Monday, August 17, 2009

STOP PRESS: Latest Guidelines from Australian TaskForce on H1N1 Flu

Position Statement of Abstract
  • To date, there have been thousands of cases of H1N1 influenza 09 (human swine influenza) worldwide, with established community transmission in parts of Australia.
  • Timely diagnostic tests can enable targeted antiviral treatment early in the course of the pandemic. Rapid antigen tests will be less useful once the pandemic is established.

  • Recommendations for use of antiviral treatment for influenza:

    • Neuraminidase inhibitors (oseltamivir and zanamivir) are the antiviral agents of choice for H1N1 influenza 09.

    • In otherwise healthy children and adults with confirmed or suspected influenza, antiviral treatment is of greatest benefit when given within 48 hours of symptom onset.

    • Treatment should be prioritised for patients with risk factors for severe disease, such as older people (> 65 years), pregnant women, patients with chronic disease (eg, asthma, cardiorespiratory disease, diabetes and renal failure) or immunosuppression, and young children.

    • Antiviral treatment can be given to children as young as 1 year. However, animal studies suggest central nervous system accumulation of oseltamivir in infants <>

    • Antiviral treatment should be offered to pregnant women with suspected or confirmed influenza because of the risk of severe disease in this group; there is limited evidence suggesting safety during pregnancy.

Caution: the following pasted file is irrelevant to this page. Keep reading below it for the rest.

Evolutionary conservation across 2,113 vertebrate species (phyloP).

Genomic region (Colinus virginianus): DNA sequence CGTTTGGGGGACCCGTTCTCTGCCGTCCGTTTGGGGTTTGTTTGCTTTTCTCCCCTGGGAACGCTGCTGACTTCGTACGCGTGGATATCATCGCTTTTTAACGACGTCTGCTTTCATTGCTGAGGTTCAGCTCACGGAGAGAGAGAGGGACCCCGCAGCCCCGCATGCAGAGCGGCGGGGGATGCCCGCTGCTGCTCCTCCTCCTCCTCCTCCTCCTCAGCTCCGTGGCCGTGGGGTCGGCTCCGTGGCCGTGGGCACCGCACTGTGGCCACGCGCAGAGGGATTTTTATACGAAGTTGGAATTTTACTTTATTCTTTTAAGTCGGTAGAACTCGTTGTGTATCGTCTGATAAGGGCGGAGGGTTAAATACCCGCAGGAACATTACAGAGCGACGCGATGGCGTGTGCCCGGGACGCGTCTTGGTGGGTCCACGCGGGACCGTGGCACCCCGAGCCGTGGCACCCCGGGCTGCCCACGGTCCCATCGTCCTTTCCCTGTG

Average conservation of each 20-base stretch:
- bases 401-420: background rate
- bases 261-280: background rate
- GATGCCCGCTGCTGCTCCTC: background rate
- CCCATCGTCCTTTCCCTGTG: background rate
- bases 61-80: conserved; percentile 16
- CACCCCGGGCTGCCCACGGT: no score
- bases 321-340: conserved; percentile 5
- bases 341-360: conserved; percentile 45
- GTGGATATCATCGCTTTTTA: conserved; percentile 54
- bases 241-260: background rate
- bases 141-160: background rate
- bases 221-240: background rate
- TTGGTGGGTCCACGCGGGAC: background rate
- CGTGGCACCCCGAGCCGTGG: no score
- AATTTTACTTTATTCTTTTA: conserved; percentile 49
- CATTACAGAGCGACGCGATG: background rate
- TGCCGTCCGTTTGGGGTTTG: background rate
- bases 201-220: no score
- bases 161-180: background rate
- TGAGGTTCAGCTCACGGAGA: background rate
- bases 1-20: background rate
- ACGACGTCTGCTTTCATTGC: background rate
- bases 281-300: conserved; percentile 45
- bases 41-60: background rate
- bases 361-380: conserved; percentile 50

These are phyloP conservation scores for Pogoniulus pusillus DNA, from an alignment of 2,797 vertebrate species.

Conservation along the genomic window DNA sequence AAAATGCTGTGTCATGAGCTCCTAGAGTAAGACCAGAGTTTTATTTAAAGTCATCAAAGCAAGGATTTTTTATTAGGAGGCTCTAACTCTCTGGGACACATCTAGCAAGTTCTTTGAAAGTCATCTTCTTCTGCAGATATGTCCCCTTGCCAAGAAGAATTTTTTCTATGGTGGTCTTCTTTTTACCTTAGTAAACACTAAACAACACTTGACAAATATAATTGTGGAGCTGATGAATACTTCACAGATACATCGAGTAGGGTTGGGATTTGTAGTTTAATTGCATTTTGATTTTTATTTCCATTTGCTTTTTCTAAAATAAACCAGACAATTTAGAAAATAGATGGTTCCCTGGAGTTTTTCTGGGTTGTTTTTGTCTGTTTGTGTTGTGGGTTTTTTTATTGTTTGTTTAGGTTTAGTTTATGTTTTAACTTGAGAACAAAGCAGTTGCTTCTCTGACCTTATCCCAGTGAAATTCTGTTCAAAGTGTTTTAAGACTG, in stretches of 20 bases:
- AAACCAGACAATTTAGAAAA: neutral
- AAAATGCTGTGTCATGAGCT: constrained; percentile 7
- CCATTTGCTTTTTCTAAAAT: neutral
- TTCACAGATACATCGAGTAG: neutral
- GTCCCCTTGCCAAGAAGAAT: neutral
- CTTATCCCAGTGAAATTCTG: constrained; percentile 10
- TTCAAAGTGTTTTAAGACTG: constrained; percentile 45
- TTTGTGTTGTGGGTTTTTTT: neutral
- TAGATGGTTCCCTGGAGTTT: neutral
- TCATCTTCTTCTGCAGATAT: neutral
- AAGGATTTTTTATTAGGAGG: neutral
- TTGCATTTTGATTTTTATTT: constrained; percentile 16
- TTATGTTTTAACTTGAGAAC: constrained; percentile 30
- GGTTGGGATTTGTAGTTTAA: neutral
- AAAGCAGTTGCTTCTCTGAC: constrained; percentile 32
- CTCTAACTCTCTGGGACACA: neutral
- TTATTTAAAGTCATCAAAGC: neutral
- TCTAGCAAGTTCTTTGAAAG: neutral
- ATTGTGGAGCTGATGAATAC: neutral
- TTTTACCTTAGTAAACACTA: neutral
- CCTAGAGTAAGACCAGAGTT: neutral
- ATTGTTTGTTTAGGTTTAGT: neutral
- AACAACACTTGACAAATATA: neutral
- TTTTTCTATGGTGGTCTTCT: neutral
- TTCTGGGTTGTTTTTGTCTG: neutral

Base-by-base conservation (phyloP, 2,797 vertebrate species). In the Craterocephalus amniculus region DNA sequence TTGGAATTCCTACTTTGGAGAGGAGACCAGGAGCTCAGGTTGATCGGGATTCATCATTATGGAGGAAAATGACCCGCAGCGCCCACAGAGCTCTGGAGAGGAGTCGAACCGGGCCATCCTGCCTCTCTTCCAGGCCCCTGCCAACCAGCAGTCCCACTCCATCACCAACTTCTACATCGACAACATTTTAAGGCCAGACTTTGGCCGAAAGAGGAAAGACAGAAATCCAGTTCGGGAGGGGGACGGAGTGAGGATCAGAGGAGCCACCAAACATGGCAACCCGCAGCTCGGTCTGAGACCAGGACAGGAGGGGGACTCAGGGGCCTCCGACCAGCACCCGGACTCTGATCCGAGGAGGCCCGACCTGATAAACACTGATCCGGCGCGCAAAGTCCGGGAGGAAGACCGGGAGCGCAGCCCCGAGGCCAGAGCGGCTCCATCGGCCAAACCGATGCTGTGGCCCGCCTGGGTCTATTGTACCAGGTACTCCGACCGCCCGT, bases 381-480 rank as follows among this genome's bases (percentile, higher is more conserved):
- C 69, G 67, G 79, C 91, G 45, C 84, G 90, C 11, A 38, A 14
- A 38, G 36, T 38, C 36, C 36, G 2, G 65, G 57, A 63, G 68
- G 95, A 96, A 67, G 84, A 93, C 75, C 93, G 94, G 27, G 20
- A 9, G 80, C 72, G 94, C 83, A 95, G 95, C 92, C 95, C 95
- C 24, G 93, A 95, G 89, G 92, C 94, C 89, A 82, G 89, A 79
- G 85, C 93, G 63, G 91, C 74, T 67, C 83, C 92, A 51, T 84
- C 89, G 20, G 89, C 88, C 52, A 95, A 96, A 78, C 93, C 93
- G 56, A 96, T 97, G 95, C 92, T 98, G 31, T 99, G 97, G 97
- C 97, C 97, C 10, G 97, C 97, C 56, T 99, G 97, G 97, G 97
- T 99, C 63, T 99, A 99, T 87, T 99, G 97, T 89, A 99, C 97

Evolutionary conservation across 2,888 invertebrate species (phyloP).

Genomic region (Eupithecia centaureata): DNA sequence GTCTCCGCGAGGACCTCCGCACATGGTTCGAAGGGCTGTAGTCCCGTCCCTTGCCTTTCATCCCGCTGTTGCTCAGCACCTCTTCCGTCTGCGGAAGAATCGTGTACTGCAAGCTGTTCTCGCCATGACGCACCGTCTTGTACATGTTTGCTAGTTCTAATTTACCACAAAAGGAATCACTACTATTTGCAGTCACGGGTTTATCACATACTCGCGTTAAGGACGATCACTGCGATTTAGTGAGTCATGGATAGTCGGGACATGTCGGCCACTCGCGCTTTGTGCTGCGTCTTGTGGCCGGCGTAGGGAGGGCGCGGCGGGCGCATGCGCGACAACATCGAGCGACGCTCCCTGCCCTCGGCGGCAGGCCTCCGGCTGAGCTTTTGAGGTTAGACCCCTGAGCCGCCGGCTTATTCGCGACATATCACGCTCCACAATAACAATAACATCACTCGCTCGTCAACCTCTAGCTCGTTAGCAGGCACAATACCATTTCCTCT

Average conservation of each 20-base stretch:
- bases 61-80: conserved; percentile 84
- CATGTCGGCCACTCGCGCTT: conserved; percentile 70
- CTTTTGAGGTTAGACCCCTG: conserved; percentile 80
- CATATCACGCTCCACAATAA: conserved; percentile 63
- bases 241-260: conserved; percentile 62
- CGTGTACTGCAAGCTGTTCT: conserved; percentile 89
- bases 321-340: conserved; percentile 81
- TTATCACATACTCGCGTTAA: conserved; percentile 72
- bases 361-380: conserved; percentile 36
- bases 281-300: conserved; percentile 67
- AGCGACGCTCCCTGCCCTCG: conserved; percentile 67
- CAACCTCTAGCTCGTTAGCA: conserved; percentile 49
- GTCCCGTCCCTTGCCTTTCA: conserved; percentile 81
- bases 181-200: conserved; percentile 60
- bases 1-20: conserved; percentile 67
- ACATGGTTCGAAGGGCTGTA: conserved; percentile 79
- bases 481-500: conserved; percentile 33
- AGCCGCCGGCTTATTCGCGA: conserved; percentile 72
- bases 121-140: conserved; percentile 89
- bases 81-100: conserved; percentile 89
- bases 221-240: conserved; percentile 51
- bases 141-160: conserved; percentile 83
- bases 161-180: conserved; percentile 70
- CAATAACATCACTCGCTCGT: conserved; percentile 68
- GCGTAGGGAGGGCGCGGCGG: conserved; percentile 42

• Antiviral treatment should be given to hospitalised patients with severe influenza infection (especially pneumonia), even > 48 hours after symptom onset. Antibiotics should be given to such patients according to established guidelines for community-acquired pneumonia.

  • Recommendations for use of antiviral prophylaxis:

    • Antiviral prophylaxis can be given to health care workers and close contacts of patients with influenza following exposure, and to residents of institutions to terminate outbreaks. Contacts not provided with prophylaxis should have access to early treatment with antiviral agents.

    • Long-term prophylaxis can be given to “first responder” health care workers for durations of up to 6 weeks for oseltamivir and 4 weeks for zanamivir. Use of antiviral prophylaxis for these groups should be in the context of agreement to use the national stockpile.

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